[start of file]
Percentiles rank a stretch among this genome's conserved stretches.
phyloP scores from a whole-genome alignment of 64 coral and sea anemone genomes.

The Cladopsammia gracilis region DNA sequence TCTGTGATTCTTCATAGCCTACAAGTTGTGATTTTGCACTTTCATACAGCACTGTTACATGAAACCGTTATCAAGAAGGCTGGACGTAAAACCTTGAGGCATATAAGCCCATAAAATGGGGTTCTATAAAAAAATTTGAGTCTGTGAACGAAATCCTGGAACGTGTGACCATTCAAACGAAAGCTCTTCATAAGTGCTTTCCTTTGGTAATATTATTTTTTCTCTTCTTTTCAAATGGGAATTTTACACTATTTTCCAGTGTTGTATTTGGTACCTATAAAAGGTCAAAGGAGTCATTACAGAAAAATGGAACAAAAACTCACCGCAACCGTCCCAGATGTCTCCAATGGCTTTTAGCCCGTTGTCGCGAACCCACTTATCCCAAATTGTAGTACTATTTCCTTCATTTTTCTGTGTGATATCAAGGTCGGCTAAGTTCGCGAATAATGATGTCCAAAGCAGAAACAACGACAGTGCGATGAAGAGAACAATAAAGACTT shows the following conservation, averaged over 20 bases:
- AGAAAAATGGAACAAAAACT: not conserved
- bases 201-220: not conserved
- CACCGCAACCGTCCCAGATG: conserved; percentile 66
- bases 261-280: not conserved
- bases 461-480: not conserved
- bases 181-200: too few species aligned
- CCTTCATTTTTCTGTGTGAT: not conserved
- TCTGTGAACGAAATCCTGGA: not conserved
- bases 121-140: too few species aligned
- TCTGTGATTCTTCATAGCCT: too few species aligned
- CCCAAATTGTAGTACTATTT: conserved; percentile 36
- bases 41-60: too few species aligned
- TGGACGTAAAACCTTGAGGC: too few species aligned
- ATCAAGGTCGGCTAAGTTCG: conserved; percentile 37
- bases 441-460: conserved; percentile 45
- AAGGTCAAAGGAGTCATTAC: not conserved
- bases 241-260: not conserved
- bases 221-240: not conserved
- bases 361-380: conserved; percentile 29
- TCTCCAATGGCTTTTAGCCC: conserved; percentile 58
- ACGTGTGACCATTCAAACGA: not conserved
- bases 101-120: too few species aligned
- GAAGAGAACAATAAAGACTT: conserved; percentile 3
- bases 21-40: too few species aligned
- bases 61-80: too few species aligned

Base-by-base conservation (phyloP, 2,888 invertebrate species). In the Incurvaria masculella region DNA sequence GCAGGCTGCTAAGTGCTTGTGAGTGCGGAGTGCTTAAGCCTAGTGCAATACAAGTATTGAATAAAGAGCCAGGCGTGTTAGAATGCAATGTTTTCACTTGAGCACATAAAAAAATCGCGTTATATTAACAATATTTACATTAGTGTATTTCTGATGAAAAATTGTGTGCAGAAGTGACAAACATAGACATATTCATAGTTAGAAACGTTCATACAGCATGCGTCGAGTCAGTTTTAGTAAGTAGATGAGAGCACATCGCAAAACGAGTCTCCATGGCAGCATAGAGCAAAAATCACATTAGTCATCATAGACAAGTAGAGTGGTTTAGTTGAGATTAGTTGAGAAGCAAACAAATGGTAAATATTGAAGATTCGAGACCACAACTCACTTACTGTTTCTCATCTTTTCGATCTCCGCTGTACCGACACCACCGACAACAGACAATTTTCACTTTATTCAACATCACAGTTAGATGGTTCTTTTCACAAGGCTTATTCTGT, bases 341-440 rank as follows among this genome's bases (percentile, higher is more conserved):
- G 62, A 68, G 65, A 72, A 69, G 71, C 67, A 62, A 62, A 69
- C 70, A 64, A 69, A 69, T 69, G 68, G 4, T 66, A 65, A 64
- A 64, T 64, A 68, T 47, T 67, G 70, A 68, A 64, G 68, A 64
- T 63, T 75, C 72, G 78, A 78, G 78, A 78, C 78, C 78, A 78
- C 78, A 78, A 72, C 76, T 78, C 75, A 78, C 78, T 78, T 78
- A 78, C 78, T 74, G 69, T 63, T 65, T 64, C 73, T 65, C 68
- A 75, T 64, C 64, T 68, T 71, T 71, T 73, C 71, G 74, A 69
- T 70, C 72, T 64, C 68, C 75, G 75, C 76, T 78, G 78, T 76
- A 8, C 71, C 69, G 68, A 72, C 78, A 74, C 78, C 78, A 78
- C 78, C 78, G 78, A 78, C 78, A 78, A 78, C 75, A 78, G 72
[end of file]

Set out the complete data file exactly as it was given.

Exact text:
Percentiles rank a stretch among this genome's conserved stretches.
phyloP scores from a whole-genome alignment of 64 coral and sea anemone genomes.

The Cladopsammia gracilis region DNA sequence TCTGTGATTCTTCATAGCCTACAAGTTGTGATTTTGCACTTTCATACAGCACTGTTACATGAAACCGTTATCAAGAAGGCTGGACGTAAAACCTTGAGGCATATAAGCCCATAAAATGGGGTTCTATAAAAAAATTTGAGTCTGTGAACGAAATCCTGGAACGTGTGACCATTCAAACGAAAGCTCTTCATAAGTGCTTTCCTTTGGTAATATTATTTTTTCTCTTCTTTTCAAATGGGAATTTTACACTATTTTCCAGTGTTGTATTTGGTACCTATAAAAGGTCAAAGGAGTCATTACAGAAAAATGGAACAAAAACTCACCGCAACCGTCCCAGATGTCTCCAATGGCTTTTAGCCCGTTGTCGCGAACCCACTTATCCCAAATTGTAGTACTATTTCCTTCATTTTTCTGTGTGATATCAAGGTCGGCTAAGTTCGCGAATAATGATGTCCAAAGCAGAAACAACGACAGTGCGATGAAGAGAACAATAAAGACTT shows the following conservation, averaged over 20 bases:
- AGAAAAATGGAACAAAAACT: not conserved
- bases 201-220: not conserved
- CACCGCAACCGTCCCAGATG: conserved; percentile 66
- bases 261-280: not conserved
- bases 461-480: not conserved
- bases 181-200: too few species aligned
- CCTTCATTTTTCTGTGTGAT: not conserved
- TCTGTGAACGAAATCCTGGA: not conserved
- bases 121-140: too few species aligned
- TCTGTGATTCTTCATAGCCT: too few species aligned
- CCCAAATTGTAGTACTATTT: conserved; percentile 36
- bases 41-60: too few species aligned
- TGGACGTAAAACCTTGAGGC: too few species aligned
- ATCAAGGTCGGCTAAGTTCG: conserved; percentile 37
- bases 441-460: conserved; percentile 45
- AAGGTCAAAGGAGTCATTAC: not conserved
- bases 241-260: not conserved
- bases 221-240: not conserved
- bases 361-380: conserved; percentile 29
- TCTCCAATGGCTTTTAGCCC: conserved; percentile 58
- ACGTGTGACCATTCAAACGA: not conserved
- bases 101-120: too few species aligned
- GAAGAGAACAATAAAGACTT: conserved; percentile 3
- bases 21-40: too few species aligned
- bases 61-80: too few species aligned

Base-by-base conservation (phyloP, 2,888 invertebrate species). In the Incurvaria masculella region DNA sequence GCAGGCTGCTAAGTGCTTGTGAGTGCGGAGTGCTTAAGCCTAGTGCAATACAAGTATTGAATAAAGAGCCAGGCGTGTTAGAATGCAATGTTTTCACTTGAGCACATAAAAAAATCGCGTTATATTAACAATATTTACATTAGTGTATTTCTGATGAAAAATTGTGTGCAGAAGTGACAAACATAGACATATTCATAGTTAGAAACGTTCATACAGCATGCGTCGAGTCAGTTTTAGTAAGTAGATGAGAGCACATCGCAAAACGAGTCTCCATGGCAGCATAGAGCAAAAATCACATTAGTCATCATAGACAAGTAGAGTGGTTTAGTTGAGATTAGTTGAGAAGCAAACAAATGGTAAATATTGAAGATTCGAGACCACAACTCACTTACTGTTTCTCATCTTTTCGATCTCCGCTGTACCGACACCACCGACAACAGACAATTTTCACTTTATTCAACATCACAGTTAGATGGTTCTTTTCACAAGGCTTATTCTGT, bases 341-440 rank as follows among this genome's bases (percentile, higher is more conserved):
- G 62, A 68, G 65, A 72, A 69, G 71, C 67, A 62, A 62, A 69
- C 70, A 64, A 69, A 69, T 69, G 68, G 4, T 66, A 65, A 64
- A 64, T 64, A 68, T 47, T 67, G 70, A 68, A 64, G 68, A 64
- T 63, T 75, C 72, G 78, A 78, G 78, A 78, C 78, C 78, A 78
- C 78, A 78, A 72, C 76, T 78, C 75, A 78, C 78, T 78, T 78
- A 78, C 78, T 74, G 69, T 63, T 65, T 64, C 73, T 65, C 68
- A 75, T 64, C 64, T 68, T 71, T 71, T 73, C 71, G 74, A 69
- T 70, C 72, T 64, C 68, C 75, G 75, C 76, T 78, G 78, T 76
- A 8, C 71, C 69, G 68, A 72, C 78, A 74, C 78, C 78, A 78
- C 78, C 78, G 78, A 78, C 78, A 78, A 78, C 75, A 78, G 72